Time To Get Mushi: Goodbye to Ginko as "Mushi-Shi" Ends
As with everything great in life, it’s all about timing. In television, it’s about finding the balance between “too little” and “too much,” between bowing out too soon and going on too long. It seems like a lost art these days, but on rare occasions a show will get it right. And after 26 episodes, Mushi-Shi comes to a close—and it feels like it comes not a moment too late or a moment too soon.
This Japanese adaptation of the manga classic has been high on my recommended list since I started watching it last year. It has done so much right and so little wrong, but it’s not really a show that could go on forever.
Mushi-Shi is an anthology show of stand-alone tales set in a non-specific era in rural Japan. The mushi are natural entities close to the purest form of life—existing on a plane so deep in the essence of being they can only be seen by a few. They can be a help or a hindrance; a symbiote to a living host or a parasite eating away at its victim; or an element existing in harmony with its environment. The Mushi-Shi are the Mushi Masters, travelers who help solve problems involving them. Mushi-Shi is about one specific Master, Ginko, and his fantastic adventures as he searches for mushi.
As I’ve said in previous reviews, the show’s beauty stems from its ability to mix storytelling elements in perfect proportion: the stories that are neither underexplained nor hindered by too much exposition; that bring to life the habitats and environments they establish; that capture the tone and pace of the life they describe. The final three volumes in this set are more of the same—great stories executed with great skill.
Volume 4 is probably the most enigmatic of the final three volumes, with episodes that certainly require a couple of watches. But “Sunrise Serpent”, a tale of a mother’s fading memory, is both the simplest and the purest exemplar of the elements that make Mushi-Shi such a wonderful watch, featuring heart-wrenching drama, creative storytelling and beautiful visuals. Volume 5 is possibly my favorite, though, mixing the traditional Mushi-Shi elements with a deeper and more disturbing undercurrent. “Cotton Changing,” for instance, is a deeply malevolent episode about a far more manipulative breed of mushi than I recall seeing, wrapped around the struggle of two parents trying to cope with their rather unusual offspring. Volume 6 seems to bring Mushi-Shi to a far more personal level for Ginko, and has some great episodes to round of the series. For me, “The Sound Of Rust” is the purest form of fairy tale they’ve done, with an ending that simply wouldn’t fit in our Hollywood-ensnared sensibilities. A nod must also go to “The Sound of Footsteps on the Grass”, possibly one of the most subtle episodes about the mushi, and a fine ending to this series.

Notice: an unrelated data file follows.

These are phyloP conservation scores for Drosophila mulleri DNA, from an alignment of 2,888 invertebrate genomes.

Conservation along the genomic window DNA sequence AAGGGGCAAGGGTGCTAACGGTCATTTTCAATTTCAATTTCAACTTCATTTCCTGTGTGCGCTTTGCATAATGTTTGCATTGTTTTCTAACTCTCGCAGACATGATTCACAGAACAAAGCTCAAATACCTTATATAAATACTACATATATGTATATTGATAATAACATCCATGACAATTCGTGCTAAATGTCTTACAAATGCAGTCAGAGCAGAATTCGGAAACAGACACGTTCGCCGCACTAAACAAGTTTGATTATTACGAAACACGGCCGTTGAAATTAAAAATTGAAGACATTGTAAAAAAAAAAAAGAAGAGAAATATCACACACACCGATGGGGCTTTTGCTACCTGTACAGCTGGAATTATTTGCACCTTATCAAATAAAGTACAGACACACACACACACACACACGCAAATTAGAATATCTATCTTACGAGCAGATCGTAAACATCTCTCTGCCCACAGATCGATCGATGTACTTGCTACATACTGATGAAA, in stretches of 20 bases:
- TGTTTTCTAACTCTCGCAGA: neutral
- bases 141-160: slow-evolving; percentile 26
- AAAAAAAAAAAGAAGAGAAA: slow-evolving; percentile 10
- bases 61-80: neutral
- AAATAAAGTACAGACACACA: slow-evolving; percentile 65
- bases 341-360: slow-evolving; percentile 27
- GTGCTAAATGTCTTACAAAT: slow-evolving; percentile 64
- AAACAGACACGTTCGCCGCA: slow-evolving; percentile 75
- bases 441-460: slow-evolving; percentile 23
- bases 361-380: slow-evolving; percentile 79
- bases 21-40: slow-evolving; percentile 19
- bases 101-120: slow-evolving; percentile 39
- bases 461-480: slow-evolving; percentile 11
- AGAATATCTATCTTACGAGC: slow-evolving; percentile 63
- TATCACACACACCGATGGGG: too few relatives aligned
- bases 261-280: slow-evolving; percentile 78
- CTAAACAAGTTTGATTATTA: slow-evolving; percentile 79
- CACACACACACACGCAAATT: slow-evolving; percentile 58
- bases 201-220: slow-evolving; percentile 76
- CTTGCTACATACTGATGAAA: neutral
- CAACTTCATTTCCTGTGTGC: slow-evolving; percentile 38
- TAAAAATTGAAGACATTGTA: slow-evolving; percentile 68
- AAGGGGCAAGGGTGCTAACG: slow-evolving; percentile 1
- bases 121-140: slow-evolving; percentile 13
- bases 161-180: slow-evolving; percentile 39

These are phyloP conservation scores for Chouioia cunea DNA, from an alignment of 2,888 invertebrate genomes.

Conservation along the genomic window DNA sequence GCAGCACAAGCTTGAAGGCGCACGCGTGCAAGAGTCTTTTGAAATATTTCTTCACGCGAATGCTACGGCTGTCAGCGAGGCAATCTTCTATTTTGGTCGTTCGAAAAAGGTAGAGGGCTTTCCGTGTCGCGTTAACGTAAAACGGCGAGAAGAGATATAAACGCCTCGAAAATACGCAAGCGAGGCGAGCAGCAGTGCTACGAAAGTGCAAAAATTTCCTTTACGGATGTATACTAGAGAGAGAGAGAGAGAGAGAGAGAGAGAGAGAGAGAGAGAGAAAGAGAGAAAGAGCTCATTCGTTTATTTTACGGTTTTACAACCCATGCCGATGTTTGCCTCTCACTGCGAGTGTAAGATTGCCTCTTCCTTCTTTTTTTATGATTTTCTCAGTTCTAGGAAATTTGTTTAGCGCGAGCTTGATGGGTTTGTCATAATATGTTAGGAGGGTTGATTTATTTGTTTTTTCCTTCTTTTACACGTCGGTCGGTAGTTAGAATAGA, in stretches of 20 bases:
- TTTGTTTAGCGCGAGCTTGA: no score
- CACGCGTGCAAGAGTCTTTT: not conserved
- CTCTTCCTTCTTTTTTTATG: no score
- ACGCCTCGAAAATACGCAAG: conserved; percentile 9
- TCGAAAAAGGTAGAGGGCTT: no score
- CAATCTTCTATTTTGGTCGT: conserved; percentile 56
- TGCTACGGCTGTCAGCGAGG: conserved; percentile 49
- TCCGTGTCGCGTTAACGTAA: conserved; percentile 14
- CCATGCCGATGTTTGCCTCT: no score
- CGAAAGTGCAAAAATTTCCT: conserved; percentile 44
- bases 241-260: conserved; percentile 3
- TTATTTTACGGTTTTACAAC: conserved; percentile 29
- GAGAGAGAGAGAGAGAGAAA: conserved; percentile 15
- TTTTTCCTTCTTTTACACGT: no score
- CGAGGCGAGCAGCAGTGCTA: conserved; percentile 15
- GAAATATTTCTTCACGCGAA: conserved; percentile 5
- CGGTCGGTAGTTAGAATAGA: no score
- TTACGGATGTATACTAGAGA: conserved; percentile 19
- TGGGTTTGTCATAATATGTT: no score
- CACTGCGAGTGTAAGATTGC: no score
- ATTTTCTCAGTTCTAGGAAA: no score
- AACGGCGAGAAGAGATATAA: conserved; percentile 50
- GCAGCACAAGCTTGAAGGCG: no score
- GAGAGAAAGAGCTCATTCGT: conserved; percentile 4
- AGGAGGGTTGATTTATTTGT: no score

I recently went back and watched the opening story and was surprised to notice how the show, which was good even at the start, has nevertheless actually improved. Quite often, the closing moments of the later episodes aren’t as clear-cut or so easily resolved as those from earlier in the series. As it has progressed, the creators have upped the ante—a great way to keep its vitality from eroding and to keep the audience thinking. While the last volumes don’t advance the story in any particular way, the show seems to have tightened its ability to tell these complex stories.
That said, audiences can grow tired of even shows of great quality. The magical sense of discovery fades. And while Mushi-Shi is creative, its format is to some degree restricting. The mushi are so alien that the viewer is always one step behind, having to wait for Ginko to explain their whys and wherefores and pull a cure out of the hat. It is probably wise to end the show before this aspect of the show became frustrating.
The final disk comes with the show’s first commentary track with Travis Willingham, the English voice of Ginko. I must doff my hat to him, for he’s one of the rare English-language VAs who is actually superior to the original—though possibly he was aided by the dub writer-producers’ decision to keep many of the original Japanese names and nouns. Volume 6 also has a selection of pages from the original manga, a feature I wish they had offered earlier. I’ve long been wondering how the show compares to its printed sibling.
Beyond these, the special features on these last volumes resemble those on previous volumes, with continuing featurettes, interviews and textless songs spread throughout.
Mushi-Shi is a show that will spellbind you, and it is certainly the best FUNimation series I’ve been offered to date. The DVDs are beautifully designed with a smattering of decent features and a great set of stories on each disk. For the casual viewer, you can find your pleasure in any of the six volumes, though I think volume 5 gets my highest recommendation. For the collector, this is one of the few series that finds enough time to bloom without lasting too long to wither. It’s a worthy acquisition for anyone who enjoys animation with a touch of innocence and a wealth of beauty.